• Op-Ed
    After Vladimir Putin Warmth at BRICS, Sudden Chill for Delhi
    C. Raja Mohan July 19, 2014 Financial Express

    India has a big stake in preventing the further deterioration of U.S.-Russian relations. If India’s silence on Ukraine until now has been misunderstood, it must now speak up.

     
  • Op-Ed
    Ukraine and the Aftermath of the Downing of Flight MH17
    Dmitri Trenin July 19, 2014 Guardian

    An independent inquiry into the Malaysia Airlines plane crash over eastern Ukraine and an immediate ceasefire by all sides could be the first step in a process to reverse the trend toward mutual destruction within Ukraine and beyond.

     
  • Eurasia Outlook
    Malaysia and Ukraine
    Dmitri Trenin July 18, 2014

    The downing of the Malaysia Airlines MH17 plane over Eastern Ukraine catapults the crisis there onto the global plane. The tragic and sudden loss of so many innocent lives should put a final point to the armed conflict—or it may put the international conflict over Ukraine on a much higher and more dangerous level.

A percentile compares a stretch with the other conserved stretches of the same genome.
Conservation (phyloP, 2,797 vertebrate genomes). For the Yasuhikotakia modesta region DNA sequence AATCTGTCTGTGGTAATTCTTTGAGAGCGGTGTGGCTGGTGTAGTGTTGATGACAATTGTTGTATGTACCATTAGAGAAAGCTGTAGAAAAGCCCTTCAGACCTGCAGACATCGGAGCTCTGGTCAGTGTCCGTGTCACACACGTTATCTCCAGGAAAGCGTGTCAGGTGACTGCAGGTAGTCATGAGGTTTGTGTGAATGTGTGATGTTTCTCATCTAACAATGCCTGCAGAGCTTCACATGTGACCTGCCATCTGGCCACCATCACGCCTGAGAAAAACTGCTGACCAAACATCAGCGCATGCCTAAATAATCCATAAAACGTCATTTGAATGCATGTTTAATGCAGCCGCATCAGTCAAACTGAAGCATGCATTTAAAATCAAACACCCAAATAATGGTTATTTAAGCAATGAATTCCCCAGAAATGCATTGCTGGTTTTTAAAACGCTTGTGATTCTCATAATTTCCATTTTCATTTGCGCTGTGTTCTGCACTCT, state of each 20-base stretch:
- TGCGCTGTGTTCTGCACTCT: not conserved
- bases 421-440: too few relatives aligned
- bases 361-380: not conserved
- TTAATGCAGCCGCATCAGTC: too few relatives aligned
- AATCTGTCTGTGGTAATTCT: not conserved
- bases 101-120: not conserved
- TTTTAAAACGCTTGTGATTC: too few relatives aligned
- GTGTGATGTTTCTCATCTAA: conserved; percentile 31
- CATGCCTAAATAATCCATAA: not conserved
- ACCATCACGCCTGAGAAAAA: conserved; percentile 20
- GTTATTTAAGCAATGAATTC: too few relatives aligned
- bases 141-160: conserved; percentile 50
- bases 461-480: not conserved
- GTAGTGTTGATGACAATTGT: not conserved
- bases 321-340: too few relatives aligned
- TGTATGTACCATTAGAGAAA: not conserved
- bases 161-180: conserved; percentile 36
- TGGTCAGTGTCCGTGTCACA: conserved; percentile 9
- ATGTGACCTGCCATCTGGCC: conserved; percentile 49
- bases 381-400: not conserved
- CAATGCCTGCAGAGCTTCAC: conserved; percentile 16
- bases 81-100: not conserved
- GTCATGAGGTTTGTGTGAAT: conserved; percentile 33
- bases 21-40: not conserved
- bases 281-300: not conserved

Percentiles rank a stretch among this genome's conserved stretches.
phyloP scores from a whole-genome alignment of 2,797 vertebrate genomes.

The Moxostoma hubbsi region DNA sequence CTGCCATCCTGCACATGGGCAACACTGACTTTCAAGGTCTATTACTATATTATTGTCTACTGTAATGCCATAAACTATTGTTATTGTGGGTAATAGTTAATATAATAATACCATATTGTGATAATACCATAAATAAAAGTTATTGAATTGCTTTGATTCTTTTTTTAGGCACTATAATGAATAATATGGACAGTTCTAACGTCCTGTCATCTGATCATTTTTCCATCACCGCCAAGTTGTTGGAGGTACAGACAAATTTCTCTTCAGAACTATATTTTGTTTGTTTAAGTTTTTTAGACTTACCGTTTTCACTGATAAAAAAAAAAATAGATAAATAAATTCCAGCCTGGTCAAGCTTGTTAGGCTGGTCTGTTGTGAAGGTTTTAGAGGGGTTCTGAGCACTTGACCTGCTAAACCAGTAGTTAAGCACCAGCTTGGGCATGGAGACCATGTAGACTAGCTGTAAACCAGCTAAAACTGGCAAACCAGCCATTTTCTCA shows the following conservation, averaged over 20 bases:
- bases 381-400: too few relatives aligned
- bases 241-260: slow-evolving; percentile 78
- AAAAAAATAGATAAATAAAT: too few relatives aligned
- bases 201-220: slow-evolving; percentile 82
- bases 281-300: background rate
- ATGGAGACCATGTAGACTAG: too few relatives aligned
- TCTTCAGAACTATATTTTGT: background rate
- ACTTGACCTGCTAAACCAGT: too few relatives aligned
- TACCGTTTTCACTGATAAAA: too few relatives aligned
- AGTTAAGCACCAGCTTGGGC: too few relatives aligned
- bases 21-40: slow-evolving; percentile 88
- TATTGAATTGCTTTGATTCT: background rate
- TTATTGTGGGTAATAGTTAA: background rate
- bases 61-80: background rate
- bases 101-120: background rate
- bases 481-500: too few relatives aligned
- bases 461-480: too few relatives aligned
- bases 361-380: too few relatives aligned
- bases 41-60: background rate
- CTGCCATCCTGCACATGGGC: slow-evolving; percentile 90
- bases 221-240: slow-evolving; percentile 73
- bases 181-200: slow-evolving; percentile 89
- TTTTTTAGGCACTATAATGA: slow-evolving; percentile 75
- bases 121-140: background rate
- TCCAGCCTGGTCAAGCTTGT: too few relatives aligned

Carnegie Experts on Americas

  • Cornelius Adebahr
    Associate
    Europe Program

    Adebahr is an associate in the Europe Program at the Carnegie Endowment for International Peace in Washington, DC. His research focuses on European foreign policy.

  •  
  • David Burwell
    Energy and Climate Program

    Burwell focuses on the intersection between energy, transportation, and climate issues, as well as policies and practice reforms to reduce global dependence on fossil fuels.

  •  
  • Thomas Carothers
    Vice President for Studies

    Carothers is a leading authority on international support for democracy, rights, and governance and on comparative democratization as well as an expert on U.S. foreign policy.

  •  
  • James Collins
    Senior Associate, Russia and Eurasia Program;
    Diplomat in Residence